Summary of The Myth of the Ethical Shopper

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The Myth of the Ethical Shopper summary
Ethical shopping behavior isn’t enough to end forced labor in developing countries.

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This Huffington Post Highline article presents a shocking and distasteful reality. Advocacy campaigns don’t do enough to stop the horrendous labor and human rights violations that take place in developing countries across the globe. Human rights consultant Michael Hobbes explains how sweatshops continue to exist despite laws that prohibit them, regular inspection of manufacturing facilities and a vast amount of public awareness. getAbstract recommends his findings to supply-chain professionals, consumers with an interest in human rights and senior executives.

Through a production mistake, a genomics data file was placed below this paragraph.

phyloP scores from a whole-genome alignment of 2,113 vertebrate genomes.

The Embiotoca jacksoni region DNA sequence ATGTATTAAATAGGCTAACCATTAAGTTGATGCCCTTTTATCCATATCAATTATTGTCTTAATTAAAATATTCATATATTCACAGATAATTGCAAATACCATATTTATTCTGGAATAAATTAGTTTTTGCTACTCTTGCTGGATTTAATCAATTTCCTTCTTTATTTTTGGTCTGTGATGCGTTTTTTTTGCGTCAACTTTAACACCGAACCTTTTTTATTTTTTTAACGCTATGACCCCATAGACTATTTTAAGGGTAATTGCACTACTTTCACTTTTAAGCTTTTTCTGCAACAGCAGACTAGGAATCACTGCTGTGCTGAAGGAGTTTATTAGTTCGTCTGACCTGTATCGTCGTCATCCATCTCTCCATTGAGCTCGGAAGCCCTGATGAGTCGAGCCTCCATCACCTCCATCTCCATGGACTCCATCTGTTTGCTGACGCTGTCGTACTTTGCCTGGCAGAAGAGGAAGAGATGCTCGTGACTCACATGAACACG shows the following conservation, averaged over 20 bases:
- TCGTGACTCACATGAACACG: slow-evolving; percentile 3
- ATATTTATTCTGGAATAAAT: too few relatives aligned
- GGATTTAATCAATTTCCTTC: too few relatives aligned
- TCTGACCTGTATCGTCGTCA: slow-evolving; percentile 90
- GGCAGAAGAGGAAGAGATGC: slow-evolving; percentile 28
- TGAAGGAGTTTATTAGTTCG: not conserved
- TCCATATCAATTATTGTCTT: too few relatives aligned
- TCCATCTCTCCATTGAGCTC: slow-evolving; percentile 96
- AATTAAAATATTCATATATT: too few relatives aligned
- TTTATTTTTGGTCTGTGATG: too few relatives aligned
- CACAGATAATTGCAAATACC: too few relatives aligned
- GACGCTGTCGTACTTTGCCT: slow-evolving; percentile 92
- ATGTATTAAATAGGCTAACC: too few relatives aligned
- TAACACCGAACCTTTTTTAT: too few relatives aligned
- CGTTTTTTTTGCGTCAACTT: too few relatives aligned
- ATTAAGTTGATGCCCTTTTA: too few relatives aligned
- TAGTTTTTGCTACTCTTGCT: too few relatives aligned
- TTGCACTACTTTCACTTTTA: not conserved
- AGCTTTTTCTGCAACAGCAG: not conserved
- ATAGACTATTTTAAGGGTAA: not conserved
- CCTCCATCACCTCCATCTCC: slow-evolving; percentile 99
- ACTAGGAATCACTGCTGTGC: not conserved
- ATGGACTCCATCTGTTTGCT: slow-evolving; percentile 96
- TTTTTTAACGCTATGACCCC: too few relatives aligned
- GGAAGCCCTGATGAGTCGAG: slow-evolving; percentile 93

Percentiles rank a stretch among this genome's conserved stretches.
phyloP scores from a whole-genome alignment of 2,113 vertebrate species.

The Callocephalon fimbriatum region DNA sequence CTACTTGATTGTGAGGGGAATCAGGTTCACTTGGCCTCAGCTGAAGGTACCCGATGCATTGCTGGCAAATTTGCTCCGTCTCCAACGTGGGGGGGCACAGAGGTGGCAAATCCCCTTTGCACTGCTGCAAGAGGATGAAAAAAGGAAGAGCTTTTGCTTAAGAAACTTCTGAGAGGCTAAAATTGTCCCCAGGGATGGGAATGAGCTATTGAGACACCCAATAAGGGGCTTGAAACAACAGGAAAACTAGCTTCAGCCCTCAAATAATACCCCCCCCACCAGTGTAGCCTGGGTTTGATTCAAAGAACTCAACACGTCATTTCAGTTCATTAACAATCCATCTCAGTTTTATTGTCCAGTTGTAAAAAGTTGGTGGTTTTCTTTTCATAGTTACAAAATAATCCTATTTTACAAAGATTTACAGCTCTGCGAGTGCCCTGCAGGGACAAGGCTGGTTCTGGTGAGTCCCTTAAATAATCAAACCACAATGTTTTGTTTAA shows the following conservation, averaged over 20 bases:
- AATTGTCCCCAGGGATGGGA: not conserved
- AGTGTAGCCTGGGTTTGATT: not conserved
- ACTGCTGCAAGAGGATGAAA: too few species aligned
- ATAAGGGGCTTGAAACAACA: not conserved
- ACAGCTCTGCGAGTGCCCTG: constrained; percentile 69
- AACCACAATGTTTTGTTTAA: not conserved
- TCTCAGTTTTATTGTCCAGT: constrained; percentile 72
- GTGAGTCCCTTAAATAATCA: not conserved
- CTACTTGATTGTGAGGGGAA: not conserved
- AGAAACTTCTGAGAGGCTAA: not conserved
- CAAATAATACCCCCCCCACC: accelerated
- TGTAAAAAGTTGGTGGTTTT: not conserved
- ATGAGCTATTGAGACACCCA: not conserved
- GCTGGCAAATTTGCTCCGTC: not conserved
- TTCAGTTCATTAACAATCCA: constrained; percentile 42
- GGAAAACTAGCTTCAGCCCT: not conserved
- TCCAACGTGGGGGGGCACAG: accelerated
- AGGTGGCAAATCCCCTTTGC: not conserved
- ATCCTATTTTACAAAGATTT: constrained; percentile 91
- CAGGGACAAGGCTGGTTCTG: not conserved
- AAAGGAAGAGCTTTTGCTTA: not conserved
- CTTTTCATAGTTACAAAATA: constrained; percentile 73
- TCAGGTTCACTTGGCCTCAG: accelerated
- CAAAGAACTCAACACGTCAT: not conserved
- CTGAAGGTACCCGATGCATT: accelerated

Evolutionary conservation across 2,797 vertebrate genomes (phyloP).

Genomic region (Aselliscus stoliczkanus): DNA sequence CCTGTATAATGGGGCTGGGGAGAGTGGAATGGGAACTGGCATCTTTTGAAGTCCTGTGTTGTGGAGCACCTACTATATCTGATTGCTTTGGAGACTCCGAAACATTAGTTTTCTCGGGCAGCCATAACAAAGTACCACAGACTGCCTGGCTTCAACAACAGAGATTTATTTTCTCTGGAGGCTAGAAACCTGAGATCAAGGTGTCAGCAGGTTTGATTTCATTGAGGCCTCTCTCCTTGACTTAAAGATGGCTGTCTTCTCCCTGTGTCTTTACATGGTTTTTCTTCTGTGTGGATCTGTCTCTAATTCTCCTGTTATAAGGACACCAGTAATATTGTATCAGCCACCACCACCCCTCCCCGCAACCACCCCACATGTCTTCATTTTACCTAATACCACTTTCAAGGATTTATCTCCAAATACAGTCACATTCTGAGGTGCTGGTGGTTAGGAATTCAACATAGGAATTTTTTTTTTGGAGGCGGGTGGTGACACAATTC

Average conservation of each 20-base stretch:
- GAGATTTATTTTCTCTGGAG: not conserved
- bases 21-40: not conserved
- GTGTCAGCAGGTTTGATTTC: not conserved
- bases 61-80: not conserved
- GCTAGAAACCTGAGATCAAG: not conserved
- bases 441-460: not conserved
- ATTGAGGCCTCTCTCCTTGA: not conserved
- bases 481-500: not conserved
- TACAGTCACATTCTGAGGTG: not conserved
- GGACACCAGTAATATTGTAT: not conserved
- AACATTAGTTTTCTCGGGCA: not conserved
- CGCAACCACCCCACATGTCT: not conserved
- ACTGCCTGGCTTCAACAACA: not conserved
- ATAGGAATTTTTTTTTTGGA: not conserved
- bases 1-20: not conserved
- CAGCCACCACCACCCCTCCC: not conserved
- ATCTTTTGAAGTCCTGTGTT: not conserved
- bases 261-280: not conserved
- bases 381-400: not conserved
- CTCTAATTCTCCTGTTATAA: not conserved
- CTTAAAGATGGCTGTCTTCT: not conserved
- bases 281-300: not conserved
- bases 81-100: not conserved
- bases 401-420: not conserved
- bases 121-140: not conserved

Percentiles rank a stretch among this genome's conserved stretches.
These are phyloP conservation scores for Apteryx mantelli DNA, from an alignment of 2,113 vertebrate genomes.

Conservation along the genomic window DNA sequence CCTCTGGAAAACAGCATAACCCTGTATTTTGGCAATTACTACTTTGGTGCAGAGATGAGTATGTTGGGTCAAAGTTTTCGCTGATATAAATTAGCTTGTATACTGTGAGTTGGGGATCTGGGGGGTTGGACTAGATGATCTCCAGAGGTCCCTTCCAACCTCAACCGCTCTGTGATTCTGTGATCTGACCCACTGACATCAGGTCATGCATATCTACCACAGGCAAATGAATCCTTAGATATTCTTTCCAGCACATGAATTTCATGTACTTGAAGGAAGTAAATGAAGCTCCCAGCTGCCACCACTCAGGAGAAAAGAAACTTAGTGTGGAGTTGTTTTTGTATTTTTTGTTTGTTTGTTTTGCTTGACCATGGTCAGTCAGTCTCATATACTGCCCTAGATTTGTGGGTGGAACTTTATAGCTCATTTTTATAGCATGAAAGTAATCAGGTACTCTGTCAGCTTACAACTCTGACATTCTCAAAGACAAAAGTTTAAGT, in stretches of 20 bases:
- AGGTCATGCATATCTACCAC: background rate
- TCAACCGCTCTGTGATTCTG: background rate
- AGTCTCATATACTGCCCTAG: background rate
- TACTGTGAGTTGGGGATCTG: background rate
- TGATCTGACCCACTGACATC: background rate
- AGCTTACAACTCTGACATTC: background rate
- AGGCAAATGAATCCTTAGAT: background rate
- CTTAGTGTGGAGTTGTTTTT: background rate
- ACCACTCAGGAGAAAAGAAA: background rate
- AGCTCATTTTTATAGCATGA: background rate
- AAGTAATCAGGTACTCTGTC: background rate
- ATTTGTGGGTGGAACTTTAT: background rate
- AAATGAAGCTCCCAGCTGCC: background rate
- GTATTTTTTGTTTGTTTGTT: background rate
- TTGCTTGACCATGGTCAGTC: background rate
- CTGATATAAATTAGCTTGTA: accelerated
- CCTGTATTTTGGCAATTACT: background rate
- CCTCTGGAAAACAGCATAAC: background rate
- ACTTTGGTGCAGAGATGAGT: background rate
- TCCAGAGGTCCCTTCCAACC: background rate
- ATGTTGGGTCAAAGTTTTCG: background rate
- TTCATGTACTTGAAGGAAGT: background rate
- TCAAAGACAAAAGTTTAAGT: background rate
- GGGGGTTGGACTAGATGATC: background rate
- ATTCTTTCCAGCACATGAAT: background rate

In this summary, you will learn

  • Why corporate responsibility tactics aren’t effective in eliminating sweatshops across the globe
  • How “megasuppliers” contribute to the proliferation of forced labor in developing countries
  • What solutions could help end sweatshop conditions and forced-labor violations around the globe
 

Summary

In the 1990s, ethical shopping behavior went “mainstream” in American society. Actors, celebrities and pop stars publicly shamed brands having records of poor working conditions and advocated large-scale boycotts. However, these consumer advocacy tactics did little to rid the world of sweatshops and...
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About the Author

Michael Hobbes is a human rights consultant in Berlin. He has written for The New Republic, Slate and The Huffington Post.


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